HRC report ranks US cities on LGBT policies

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The Human Rights Campaign (HRC) has tabulated its 2014 ranking of US cities in terms of LGBT rights. The accompanying report throws light on some established trends within LGBT politics, namely a renewed focus at the local level and key importance of LGBT voices within governing bodies. Some possible surprises from it, however, are the number of high scoring municipalities in states not commonly held up as LGBT friendly.

Some eyebrows might raise over the high marks given to Dallas, Tampa, Dayton, and Salt Lake City—only the last of which has marriage equality under current law. Still, none of those cities managed a perfect score of 100 or more, which reflects the city’s anti-discrimination laws, employment policies, relationship recognition, and LGBT-focused social programs.

The forty-one cities that did, however, came from across the country, including many places where state laws are at odds with LGBT rights:

Arizona:
Phoenix
Tempe
Tucson

California:
Long Beach
Los Angeles
Palm Springs
San Diego
San Francisco
West Hollywood

Connecticut:
New Haven

Florida:
Miami Beach
Orlando
Saint Petersburg
Wilton Manners

Georgia:
Atlanta

Illinois:
Chicago
Evanston

Iowa:
Iowa City

Maryland:
Baltimore

Massachusetts:
Boston
Cambridge
Salem
Worcester

Michigan:
East Lansing

Minnesota:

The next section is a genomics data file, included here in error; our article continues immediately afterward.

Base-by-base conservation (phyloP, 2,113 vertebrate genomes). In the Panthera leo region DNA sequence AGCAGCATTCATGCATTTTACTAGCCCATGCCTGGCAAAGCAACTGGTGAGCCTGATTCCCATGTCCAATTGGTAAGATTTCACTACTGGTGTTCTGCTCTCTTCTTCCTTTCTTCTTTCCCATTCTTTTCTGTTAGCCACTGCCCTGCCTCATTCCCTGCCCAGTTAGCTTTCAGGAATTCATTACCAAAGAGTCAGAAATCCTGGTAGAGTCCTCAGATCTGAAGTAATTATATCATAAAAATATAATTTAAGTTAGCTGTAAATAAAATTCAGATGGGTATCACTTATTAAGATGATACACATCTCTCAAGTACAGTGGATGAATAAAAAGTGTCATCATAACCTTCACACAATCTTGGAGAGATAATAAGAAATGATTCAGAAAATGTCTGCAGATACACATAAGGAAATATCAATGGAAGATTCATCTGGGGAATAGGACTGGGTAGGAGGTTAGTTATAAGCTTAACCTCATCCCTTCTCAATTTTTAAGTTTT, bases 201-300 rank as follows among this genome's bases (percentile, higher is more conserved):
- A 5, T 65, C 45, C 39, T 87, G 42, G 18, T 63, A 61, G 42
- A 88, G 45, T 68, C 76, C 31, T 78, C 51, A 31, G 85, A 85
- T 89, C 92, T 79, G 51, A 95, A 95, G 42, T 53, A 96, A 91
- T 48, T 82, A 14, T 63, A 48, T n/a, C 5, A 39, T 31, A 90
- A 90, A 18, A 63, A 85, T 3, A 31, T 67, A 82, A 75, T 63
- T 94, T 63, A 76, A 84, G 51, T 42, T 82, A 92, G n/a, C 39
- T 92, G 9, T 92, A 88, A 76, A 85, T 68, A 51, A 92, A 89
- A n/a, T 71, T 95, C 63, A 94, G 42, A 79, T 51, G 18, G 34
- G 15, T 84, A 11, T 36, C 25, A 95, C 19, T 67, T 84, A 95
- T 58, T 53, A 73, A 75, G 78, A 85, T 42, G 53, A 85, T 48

Minneapolis
Saint Paul

Missouri:
Kansas City
Saint Louis

Montana:
Missoula

New Jersey:
Jersey City

New York:
New York City
Rochester

Ohio:
Cincinnati
Columbus

Oregon:
Portland

Pennsylvania:
Philadelphia

Rhode Island:
Providence

Texas:
Austin

Washington:
Olympia
Seattle

Wisconsin:
Madison

With three of those cities (Miami Beach, Evanston, and Salem) having volunteered to be put on the list, it’s rapidly becoming clear that being seen as LGBT friendly is something many cities and local governments are increasingly concerned about. The HRC has promised to keep an eye on that issue, in addition to the progress of marriage equality laws.

As the report concludes while discussing next year’s assessment, “the 2015 MEI scorecard will be revised to reflect the reality of the new legal landscape,” and that that means “the scorecard must be adjusted to ensure that stand out cities continue to stand out, and that the remaining work for other cities is not obscured.”

In other words, the HRC doesn’t want to let any of those cities rest on their laurels.

429Magazine

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